Shapiro, a FOIA specialist, is an historian of the policing of dissent and the political functioning of national security. His pathbreaking FOIA work has already led the FBI to declare his MIT dissertation research a threat to national security. Shapiro also has FOIA requests for records on Mandela in motion with the Federal Bureau of Investigation, the Defense Intelligence Agency, and the National Security Agency. Shapiro is represented by FOIA specialist attorney Jeffrey Light.

Two Key Issues Regarding Today’s Filing Against the CIA:

1) The CIA is widely and credibly believed to have been involved in Mandela’s 1962 arrest that led to his decades-long incarceration. Yet, the Agency has never admitted its role in this affair, and little specific public information exists on the matter. Shapiro’s FOIA efforts will begin to fill this massive hole in public knowledge of U.S. intelligence operations.

2) Despite longstanding public knowledge of U.S. intelligence assistance to apartheid South Africa in general, and in Mandela’s arrest in particular, much of the U.S. and world press has paid distressingly little attention to these issues. Even in the wake of Mandela’s death, these issues, including the fact that Mandela remained on the U.S. terror watch list until 2008, have for the most part remained ignored or discounted. Shapiro’s efforts will bring much-needed attention to these vital topics, as well as to the U.S. intelligence community’s continued outrageous aversion to transparency.

Legal Team for Defendants in Chevron’s RICO Suit File Motion to Strike Testimony of Aberto Guerra, Company’s Star Witness

[NEW YORK, NY]  Today, the legal team for Steven Donziger and the Ecuadorian Defendants in Chevron’s RICO suit filed a motion to strike the testimony of the company’s star witness, Alberto Guerra, on grounds that Chevron’s compensation for his testimony is tantamount to a bribe, not unlike the dozens Guerra admitted on the stand to making and taking during his years as a corrupt lawyer and judge in Ecuador.

Alberto Guerra

The motion details how Chevron’s monetary and non-monetary compensation package clearly runs afoul of the federal Anti-Gratuity statute, as well as the Rules of Professional Conduct of New York, has provided an overwhelming incentive to lie and exaggerate in order to gain a better bargaining position with Chevron, as he testified he did repeatedly in court last week.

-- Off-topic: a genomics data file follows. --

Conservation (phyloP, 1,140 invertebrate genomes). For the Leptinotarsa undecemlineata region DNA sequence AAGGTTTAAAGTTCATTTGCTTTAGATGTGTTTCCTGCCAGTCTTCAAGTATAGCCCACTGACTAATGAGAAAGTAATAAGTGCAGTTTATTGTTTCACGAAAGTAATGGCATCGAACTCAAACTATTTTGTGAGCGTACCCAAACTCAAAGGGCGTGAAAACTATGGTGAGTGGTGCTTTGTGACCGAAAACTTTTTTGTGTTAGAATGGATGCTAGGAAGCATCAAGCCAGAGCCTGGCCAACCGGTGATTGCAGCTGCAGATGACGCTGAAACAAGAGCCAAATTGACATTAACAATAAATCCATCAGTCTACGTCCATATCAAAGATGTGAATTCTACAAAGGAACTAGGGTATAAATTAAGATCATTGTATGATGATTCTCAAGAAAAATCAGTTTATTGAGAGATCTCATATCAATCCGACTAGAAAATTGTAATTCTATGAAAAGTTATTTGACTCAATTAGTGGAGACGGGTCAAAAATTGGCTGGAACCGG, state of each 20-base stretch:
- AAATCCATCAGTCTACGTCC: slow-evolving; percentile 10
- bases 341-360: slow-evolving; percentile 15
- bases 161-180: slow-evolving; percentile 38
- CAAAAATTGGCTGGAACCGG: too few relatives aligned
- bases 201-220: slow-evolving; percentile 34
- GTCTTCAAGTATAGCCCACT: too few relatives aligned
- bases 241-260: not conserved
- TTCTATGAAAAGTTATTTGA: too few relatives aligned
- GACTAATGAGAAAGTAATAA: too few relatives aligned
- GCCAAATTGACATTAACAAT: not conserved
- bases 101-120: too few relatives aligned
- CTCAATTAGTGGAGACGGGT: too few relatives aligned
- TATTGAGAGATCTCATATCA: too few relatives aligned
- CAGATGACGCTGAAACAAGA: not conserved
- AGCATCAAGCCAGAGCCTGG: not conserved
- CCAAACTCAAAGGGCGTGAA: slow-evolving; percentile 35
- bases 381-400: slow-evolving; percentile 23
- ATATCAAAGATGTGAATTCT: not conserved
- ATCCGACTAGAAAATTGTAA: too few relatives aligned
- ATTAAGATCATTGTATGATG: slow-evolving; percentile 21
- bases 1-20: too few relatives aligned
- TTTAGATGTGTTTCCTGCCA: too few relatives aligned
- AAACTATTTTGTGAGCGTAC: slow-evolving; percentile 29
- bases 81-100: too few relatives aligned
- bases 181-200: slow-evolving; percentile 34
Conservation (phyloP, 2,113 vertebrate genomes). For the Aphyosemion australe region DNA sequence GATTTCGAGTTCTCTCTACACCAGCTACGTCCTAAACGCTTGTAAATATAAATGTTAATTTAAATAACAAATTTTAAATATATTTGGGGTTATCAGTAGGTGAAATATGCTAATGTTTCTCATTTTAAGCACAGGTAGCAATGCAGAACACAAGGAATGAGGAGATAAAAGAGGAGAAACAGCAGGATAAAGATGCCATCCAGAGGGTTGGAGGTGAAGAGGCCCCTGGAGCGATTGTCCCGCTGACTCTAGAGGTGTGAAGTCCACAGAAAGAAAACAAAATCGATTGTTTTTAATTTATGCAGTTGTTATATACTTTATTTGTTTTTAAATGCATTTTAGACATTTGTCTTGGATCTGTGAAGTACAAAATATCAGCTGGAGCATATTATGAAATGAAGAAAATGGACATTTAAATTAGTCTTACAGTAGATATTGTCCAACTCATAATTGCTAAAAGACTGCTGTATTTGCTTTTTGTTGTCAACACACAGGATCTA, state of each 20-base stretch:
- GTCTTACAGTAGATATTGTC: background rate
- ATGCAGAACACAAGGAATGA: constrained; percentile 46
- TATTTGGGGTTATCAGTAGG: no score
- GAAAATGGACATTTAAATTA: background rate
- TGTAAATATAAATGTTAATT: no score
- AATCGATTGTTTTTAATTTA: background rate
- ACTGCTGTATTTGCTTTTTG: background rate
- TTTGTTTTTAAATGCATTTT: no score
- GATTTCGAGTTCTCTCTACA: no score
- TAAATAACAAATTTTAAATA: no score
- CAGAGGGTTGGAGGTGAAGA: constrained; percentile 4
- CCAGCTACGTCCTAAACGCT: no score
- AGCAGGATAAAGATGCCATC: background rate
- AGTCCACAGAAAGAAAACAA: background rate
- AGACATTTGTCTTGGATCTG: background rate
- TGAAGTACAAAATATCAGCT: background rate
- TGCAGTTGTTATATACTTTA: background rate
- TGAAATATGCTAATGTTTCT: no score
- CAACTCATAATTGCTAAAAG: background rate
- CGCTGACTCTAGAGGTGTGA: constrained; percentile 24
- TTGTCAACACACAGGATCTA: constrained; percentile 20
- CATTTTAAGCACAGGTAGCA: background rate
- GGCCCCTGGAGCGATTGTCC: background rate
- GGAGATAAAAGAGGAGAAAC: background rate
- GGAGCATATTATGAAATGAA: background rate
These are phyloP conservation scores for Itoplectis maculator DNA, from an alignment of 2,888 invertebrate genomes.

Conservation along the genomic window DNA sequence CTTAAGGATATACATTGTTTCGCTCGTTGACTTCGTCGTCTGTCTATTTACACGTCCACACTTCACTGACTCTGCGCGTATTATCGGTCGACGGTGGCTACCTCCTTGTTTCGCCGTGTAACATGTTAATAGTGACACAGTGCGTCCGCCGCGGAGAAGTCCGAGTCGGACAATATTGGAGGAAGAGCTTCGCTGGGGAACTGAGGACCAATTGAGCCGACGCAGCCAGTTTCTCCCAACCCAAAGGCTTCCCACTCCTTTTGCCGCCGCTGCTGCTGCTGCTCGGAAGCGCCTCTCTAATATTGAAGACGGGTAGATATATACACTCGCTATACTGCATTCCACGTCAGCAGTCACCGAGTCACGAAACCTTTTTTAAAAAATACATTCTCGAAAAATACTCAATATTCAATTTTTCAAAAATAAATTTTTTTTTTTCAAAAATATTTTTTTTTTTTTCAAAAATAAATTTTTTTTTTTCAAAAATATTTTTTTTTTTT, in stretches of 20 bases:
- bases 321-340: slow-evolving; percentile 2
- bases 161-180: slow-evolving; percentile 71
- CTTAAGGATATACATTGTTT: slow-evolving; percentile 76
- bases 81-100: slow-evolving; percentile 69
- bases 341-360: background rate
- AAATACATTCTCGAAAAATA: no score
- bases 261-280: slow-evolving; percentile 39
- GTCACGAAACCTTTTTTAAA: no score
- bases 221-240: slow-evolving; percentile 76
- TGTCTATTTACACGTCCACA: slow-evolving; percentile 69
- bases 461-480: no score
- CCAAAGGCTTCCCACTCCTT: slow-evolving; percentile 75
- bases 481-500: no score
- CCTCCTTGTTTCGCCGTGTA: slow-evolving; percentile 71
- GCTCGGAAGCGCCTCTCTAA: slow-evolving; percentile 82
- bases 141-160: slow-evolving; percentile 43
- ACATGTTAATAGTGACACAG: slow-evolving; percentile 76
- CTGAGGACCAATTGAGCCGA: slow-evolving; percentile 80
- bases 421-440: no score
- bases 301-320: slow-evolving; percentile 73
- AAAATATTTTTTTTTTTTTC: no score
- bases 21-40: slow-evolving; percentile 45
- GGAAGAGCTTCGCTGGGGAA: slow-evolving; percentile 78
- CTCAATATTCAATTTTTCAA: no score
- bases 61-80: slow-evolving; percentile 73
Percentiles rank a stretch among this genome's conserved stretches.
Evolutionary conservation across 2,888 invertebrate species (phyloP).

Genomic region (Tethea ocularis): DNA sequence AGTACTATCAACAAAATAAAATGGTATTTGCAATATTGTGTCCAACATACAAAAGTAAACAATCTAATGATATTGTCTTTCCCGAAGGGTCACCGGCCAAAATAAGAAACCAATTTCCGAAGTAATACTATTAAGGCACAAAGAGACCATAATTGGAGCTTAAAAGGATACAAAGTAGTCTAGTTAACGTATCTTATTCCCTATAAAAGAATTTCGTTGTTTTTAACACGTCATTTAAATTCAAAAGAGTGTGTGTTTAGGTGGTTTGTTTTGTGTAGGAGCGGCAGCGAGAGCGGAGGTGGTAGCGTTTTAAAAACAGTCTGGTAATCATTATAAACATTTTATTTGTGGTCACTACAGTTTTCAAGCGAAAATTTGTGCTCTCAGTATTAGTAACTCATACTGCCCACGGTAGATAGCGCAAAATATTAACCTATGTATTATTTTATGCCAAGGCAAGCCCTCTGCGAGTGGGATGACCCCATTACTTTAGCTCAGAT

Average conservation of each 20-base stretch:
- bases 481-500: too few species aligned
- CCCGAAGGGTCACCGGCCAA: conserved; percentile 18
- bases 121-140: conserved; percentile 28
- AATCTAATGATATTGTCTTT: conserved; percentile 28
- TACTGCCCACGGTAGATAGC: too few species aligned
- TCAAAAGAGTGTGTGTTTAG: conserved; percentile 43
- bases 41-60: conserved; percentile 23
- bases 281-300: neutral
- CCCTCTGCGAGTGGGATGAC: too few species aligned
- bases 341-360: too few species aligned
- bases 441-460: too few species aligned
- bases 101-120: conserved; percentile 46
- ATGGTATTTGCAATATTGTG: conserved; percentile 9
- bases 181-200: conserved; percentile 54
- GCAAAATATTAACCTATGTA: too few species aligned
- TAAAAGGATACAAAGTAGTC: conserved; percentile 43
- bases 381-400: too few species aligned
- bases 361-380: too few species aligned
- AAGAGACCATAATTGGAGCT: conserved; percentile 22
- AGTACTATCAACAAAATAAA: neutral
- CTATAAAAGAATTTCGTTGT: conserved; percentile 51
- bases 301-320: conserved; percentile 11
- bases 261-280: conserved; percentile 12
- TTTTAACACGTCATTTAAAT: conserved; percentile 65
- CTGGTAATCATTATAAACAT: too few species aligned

Chevron Withdraws Key Element in RICO Lawsuit Against Ecuadorian Pollution Victims & Their US Advocates

[NEW YORK, NY]  With the first week of trial in Chevron’s RICO case over, it is becoming clear that the oil giant is facing significant hurdles as it attempts to salvage a verdict that will allow it to block international efforts to enforce the $19 billion Ecuador judgment.

Chevron Argues In U.S. Court That 18 Billion Dollar Judgement In Ecuador Court Was Obtained Thru Bibery

After the first four witnesses, several issues have come into sharp focus. First, Chevron is willing to give up major portions of its RICO claims to avoid compelling evidence of its environmental pollution and corrupt activities in Ecuador from coming out in court.

At the same time, Judge Lewis A. Kaplan is doing everything he can to assist the oil giant’s case. Kaplan has blocked most lines of questioning about environmental contamination, blocked evidence of Chevron’s surveillance of Donziger, granted Chevron a trial preparation room five times the size of that used by Donziger and Ecuadorian defendants Hugo Camacho and Javier Piaguaje, and most notably, has twice taken over the questioning of Chevron witnesses.

“I don’t think there’s a lawyer in the world who would guess that this is a RICO case had they sat through the first week of trial,” said Christopher Gowen, the spokesman for Donziger. “Chevron clearly wants to retry the Ecuador case that it lost in its preferred court”.